ROME, N.Y. — The city of Rome is now home to a new bronze sculpture and public artwork that commemorates the historic Oneida Carrying Place — a “vital” mode of transportation, trade, and commerce before and during the Revolutionary War.
Measuring 7 feet by 27 feet, the display features three bronze panels behind a life-size bronze sculpture of an Oneida warrior, per an Oneida Indian Nation news release.
The Oneida Indian Nation, Oneida County, and the City of Rome unveiled the sculpture on May 25.
The new bronze sculpture is located at 301 W. Dominick Street in Rome, on a section of the Oneida Carrying Place which leads to Fort Stanwix. This location is to honor the Oneida people for their sacrifices that “helped define the history of the United States.”
The Oneida Carrying Place played an “integral role” in the success of the Americans in the Revolutionary War. It was used by the Haudenosaunee well before European settlers arrived, but the path became a “critical strategic area” during the American Revolution when the Oneidas helped the American colonists defend nearby Fort Stanwix from a British siege.
The attempted siege failed and the Americans, with their Oneida allies, “helped change the momentum of the war,” the Oneida Indian Nation said.
“Recognizing the contributions and sacrifices of our ancestors is among the most important priorities for the Oneida Indian Nation,” Oneida Indian Nation Representative Ray Halbritter said. “As we continue to make strides in creating a truly inclusive community, this beautiful tribute will remind us to never forget our collective past and help visitors learn about the role this region played in the founding of the country.”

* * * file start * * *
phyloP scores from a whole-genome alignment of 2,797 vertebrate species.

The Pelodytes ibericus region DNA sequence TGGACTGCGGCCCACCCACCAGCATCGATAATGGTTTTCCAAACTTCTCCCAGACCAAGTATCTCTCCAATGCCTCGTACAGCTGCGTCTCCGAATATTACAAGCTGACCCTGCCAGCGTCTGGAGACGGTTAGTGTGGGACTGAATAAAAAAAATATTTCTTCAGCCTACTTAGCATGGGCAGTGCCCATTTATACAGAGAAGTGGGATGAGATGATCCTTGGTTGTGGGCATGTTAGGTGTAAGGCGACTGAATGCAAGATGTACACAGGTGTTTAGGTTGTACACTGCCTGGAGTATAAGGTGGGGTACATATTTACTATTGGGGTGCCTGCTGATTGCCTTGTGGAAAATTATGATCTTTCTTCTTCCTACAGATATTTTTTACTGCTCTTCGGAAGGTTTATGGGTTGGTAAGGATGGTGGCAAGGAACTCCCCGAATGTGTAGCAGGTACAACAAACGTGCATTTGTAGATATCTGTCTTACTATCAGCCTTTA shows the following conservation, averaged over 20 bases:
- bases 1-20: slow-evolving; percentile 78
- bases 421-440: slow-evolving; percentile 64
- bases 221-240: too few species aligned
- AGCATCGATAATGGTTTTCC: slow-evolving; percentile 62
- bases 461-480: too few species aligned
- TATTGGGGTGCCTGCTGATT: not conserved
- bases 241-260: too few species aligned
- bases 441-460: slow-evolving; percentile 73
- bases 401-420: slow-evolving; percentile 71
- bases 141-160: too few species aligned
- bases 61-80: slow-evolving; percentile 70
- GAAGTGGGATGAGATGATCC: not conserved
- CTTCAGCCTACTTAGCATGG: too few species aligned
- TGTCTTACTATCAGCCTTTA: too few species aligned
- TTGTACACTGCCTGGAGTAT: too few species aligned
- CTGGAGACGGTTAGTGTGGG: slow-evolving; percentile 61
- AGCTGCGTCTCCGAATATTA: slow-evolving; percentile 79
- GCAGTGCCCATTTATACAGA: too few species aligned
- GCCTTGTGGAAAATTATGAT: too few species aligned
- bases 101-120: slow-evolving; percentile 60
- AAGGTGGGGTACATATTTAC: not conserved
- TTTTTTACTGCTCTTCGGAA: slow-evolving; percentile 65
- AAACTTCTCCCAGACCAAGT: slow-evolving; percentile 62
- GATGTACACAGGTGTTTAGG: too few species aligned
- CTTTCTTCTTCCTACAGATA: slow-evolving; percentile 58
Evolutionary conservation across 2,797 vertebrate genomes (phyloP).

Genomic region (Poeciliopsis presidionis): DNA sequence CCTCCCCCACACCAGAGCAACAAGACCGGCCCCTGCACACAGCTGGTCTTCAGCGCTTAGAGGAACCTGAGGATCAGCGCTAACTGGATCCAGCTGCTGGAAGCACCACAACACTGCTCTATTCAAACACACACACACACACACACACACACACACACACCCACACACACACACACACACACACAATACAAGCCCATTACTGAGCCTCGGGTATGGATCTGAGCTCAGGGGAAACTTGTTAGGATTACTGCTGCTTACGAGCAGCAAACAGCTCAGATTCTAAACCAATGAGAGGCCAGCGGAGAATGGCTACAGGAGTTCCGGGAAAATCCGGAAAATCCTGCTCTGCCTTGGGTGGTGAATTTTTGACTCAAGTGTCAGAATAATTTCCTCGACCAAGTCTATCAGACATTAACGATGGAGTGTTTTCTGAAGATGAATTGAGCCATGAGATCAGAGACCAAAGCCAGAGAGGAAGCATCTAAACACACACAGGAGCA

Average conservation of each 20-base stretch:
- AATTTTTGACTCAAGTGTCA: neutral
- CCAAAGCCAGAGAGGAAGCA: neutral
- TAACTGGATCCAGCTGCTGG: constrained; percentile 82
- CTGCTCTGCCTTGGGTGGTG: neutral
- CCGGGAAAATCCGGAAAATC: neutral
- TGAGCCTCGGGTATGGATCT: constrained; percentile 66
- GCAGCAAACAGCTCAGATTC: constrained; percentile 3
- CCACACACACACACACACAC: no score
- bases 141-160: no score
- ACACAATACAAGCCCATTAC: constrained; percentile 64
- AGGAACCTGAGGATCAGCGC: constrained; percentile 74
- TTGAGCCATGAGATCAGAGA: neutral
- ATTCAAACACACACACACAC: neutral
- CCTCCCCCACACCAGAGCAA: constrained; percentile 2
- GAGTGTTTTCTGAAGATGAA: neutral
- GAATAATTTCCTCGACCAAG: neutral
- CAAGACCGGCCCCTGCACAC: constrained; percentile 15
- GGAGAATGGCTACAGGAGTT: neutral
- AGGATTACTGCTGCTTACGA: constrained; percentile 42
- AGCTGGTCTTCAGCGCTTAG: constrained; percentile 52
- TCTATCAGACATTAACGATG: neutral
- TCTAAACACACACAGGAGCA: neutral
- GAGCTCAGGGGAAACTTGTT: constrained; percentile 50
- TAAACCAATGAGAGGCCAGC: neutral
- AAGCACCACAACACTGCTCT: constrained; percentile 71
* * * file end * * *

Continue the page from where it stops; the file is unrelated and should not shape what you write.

Commissioned by the Oneida Indian Nation, the public artwork continues a “collective revitalization effort by the City of Rome that strives to showcase the rich, diverse culture of the area with input from the voices that contributed to it,” per the release.
“The Oneida Indian Nation’s historic role in the founding of this country is often an untold aspect of our collective story,” Rome Mayor Jacqueline Izzo said. “Honoring and recognizing the Oneida Indian Nation’s contributions to our area will continue to educate residents and visitors and ensure we never forget.”
Oneida County Executive Anthony Picente, Jr. added, “We thank the Oneida Indian Nation for their contributions to our country and to our region, including this vitally important commemoration in the City of Rome. Designed with copper in honor of The Copper City and beautifully detailing our collective history, we can all celebrate the significance of this sculpture, as it is a tribute to the legacy of partnership between our communities.”